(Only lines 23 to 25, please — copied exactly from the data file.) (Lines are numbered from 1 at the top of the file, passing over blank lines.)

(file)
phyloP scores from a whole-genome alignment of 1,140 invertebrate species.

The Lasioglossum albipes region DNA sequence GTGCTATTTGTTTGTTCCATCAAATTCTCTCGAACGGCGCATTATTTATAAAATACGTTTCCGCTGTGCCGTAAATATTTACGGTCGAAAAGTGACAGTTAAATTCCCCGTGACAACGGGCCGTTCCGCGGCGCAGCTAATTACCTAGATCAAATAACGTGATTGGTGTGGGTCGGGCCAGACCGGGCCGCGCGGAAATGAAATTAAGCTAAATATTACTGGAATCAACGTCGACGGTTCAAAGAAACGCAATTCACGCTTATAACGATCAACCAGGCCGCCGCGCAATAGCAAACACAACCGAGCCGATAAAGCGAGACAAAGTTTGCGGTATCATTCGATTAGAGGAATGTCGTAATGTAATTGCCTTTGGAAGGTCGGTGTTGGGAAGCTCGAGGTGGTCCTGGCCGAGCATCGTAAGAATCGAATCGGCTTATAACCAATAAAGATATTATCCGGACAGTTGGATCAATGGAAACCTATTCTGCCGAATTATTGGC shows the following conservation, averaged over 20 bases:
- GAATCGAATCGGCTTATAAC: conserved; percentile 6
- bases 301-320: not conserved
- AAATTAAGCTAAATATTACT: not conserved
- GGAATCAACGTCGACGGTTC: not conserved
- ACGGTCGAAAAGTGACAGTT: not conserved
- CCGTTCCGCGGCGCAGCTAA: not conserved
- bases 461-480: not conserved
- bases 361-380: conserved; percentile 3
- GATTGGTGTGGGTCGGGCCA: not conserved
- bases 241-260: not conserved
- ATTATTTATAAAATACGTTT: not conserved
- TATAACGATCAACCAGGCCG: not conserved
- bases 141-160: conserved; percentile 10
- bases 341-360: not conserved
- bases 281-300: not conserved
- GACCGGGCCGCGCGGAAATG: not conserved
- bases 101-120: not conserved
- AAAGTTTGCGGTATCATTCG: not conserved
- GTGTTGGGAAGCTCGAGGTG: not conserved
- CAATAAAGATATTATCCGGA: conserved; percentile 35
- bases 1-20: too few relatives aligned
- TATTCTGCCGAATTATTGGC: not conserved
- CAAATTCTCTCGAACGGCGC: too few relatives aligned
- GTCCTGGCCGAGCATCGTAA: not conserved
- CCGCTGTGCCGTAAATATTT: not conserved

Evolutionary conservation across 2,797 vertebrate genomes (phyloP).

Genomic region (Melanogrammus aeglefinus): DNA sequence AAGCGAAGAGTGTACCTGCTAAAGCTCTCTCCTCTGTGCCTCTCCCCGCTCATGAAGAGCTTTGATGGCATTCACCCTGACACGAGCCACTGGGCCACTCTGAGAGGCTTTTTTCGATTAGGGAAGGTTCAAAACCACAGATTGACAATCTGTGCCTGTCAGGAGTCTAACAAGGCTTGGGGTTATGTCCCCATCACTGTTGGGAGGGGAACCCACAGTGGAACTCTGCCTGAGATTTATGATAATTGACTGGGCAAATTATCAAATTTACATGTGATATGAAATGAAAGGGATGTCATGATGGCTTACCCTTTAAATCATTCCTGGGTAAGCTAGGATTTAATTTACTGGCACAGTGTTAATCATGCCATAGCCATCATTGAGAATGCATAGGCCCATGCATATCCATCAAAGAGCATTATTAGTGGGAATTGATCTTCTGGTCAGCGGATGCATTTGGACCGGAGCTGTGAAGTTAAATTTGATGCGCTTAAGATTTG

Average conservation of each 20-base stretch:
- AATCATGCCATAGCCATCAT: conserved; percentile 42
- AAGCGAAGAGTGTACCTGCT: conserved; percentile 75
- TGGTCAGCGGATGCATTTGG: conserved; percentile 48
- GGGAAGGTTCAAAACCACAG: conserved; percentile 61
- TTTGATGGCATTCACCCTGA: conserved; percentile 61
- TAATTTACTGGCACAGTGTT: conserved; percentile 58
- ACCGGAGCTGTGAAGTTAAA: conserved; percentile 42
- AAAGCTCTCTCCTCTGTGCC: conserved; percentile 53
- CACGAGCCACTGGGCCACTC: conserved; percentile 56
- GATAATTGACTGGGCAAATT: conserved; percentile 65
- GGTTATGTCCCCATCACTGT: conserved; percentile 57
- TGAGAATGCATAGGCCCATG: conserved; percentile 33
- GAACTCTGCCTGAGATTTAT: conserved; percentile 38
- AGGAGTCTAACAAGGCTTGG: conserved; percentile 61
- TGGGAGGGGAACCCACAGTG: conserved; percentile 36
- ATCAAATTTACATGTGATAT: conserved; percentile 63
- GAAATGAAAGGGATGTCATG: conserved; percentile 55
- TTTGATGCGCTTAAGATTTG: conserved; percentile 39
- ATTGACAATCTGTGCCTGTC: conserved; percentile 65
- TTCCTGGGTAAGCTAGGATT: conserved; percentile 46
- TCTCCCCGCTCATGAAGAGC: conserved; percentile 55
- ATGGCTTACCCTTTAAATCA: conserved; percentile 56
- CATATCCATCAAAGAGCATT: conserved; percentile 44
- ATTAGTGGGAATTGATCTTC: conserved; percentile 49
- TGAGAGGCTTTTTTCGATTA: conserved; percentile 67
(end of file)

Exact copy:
- bases 1-20: too few relatives aligned
- TATTCTGCCGAATTATTGGC: not conserved
- CAAATTCTCTCGAACGGCGC: too few relatives aligned